Real Personal Consumption Expenditures (PCE) rose 0.6% in September 2017 above August. That was the largest monthly increase (SAAR) in almost three years. Given that Real PCE declined month-over-month in August, it is reasonable to assume hurricane effects for both. Across the two months, Real PCE rose by a far more modest 0.5% total, or an annual rate of just 3.4%, only slightly greater the prevailing average.

It is also quite reasonable to assume that spending even a little above what is really a poor average growth rate will not last long. As always, the issue is income, or what little national income growth there has been. That is really two parts combined for late 2017, meaning the longer-term problem of those “missing” 15.3 million Americans now joined with slowing labor utilization after the “rising dollar.”

The result is income growth that is beyond anemic. Real Disposable Personal Income per Capita has declined (seasonally adjusted M/M) for four straight months going back to May, therefore unrelated to tropical storm impacts. Year-over-year, per capita income growth is stuck at basically zero, just 0.53% as a 6-month average.

Without income growth there can be no acceleration in consumer spending. Real PCE over the intermediate term remains unmoved in either direction. Already at a soft pace, consistently weak consumer spending despite decelerating income growth can only lead to one thing:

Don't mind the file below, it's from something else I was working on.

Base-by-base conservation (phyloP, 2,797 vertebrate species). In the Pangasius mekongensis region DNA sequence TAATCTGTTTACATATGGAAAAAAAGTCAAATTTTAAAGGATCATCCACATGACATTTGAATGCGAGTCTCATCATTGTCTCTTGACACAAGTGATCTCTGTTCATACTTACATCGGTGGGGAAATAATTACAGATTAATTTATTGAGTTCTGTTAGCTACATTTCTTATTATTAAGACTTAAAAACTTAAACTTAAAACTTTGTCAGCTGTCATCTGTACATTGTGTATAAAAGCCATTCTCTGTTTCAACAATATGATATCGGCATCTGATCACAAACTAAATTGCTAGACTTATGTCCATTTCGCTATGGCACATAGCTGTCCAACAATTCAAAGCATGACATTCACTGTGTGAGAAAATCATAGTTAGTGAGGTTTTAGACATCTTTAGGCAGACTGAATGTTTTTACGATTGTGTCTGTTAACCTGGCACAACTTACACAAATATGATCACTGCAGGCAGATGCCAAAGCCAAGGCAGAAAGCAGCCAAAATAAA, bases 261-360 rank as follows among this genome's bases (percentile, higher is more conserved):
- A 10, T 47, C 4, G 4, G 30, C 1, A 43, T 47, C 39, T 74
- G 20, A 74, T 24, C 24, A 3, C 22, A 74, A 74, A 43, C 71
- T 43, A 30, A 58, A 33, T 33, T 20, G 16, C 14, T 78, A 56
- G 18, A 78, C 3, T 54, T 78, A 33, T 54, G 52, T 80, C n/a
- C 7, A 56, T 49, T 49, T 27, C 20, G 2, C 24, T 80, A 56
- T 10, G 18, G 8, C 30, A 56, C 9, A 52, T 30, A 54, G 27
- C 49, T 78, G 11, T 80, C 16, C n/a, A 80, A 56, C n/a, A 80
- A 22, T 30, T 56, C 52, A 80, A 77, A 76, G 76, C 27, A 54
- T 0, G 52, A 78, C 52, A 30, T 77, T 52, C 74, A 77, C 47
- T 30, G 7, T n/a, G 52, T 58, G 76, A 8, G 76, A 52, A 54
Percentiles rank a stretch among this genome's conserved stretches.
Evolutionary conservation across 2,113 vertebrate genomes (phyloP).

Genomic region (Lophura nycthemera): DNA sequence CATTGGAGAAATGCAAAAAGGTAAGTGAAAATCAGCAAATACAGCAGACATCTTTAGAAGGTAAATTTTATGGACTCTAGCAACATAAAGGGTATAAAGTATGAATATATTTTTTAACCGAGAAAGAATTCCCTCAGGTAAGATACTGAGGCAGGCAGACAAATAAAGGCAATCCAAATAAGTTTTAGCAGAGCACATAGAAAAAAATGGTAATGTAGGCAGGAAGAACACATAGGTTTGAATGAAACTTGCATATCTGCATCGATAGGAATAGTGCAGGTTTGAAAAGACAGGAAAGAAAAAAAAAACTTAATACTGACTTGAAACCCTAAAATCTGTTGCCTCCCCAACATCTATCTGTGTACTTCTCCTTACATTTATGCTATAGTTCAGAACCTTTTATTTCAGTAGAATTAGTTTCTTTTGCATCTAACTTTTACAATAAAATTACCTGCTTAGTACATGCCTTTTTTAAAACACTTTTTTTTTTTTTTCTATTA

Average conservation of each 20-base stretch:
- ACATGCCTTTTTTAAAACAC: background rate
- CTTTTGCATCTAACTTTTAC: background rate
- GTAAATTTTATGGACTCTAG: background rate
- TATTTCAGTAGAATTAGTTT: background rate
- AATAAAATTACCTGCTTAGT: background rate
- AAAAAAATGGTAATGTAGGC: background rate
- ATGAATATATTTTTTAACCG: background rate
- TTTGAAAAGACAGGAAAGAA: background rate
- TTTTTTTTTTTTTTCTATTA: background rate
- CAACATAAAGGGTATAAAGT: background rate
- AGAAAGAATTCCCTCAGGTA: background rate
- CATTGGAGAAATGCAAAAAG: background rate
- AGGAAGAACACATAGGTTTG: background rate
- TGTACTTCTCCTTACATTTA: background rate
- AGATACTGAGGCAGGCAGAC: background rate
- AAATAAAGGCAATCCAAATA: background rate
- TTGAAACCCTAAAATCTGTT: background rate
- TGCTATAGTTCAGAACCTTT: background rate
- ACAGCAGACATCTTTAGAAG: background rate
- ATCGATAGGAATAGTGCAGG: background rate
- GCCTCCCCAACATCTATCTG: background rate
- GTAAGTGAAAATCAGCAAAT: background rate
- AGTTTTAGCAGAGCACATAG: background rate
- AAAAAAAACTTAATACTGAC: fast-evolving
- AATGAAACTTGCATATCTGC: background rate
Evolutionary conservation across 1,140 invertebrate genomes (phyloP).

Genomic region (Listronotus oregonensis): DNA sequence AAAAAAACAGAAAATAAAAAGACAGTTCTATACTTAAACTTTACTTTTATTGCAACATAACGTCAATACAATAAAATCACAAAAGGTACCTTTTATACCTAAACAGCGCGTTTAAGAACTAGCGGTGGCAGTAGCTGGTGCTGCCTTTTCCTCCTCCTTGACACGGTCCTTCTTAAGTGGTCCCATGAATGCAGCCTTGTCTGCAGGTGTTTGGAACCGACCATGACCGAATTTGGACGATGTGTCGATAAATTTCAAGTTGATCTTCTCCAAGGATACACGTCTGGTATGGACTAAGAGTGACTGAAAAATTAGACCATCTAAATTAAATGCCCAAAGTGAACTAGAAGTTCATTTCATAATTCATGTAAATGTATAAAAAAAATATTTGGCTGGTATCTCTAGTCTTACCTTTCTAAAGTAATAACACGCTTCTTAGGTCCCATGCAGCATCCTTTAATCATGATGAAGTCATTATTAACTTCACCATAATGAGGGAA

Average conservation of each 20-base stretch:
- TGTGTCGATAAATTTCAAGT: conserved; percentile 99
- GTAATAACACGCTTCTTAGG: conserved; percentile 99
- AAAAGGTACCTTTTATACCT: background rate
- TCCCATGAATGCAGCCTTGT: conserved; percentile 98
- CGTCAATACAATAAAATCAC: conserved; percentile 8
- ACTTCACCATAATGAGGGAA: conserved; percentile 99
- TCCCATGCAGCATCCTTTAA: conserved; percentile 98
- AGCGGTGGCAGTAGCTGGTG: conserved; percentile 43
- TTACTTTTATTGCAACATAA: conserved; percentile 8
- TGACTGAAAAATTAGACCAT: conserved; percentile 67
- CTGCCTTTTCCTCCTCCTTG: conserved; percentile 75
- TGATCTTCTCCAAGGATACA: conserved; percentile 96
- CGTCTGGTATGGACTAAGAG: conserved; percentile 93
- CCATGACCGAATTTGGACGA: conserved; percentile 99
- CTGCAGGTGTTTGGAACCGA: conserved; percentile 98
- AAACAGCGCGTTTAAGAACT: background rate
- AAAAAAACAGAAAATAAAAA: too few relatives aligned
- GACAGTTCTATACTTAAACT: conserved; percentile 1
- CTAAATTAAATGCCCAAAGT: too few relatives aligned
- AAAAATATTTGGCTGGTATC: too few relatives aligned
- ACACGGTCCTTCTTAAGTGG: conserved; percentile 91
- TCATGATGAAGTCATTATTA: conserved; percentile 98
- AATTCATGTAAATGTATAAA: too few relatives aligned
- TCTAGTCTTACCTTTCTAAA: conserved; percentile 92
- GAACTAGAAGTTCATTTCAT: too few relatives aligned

The large monthly increase in spending in September had the effect of reducing the Personal Savings Rate to just 3.1%. That’s lower than in December 2016, and the lowest savings rate in just about ten years.

Normally, at least in the past few decades, a drop in the savings rate of this magnitude has meant consumers embracing recovery and the growth part of the business cycle. Though in the mainstream it is characterized that way today, the income data in all the various forms is uniformly suggesting something very different. US consumers can’t keep up spending even at an anemic pace, which is why according to several other economic accounts they haven’t been.

Whether auto sales (what really popped in September), housing, or just retail sales overall, there is no economic momentum because there can’t be any.

The economic mysteries of 2017 aren’t at all unexplained. Without labor market growth there is no income growth, therefore no spending growth. Without spending, the economy at any point can’t gain sufficient acceleration especially with high levels of remaining inventory.

The whole thing remains stuck on a reducing (mini) cycle. Things only get worse each time one of these downturns materializes.

It was inflation expectations through QE that was supposed to break that positive feedback loop. The idea of “money printing” is really simple in the form of economic expectations. Any business confronted with the idea of rising input costs, especially rapidly, is going to speed up production before those costs really hit hard, leading to a virtuous circle of all things rising together.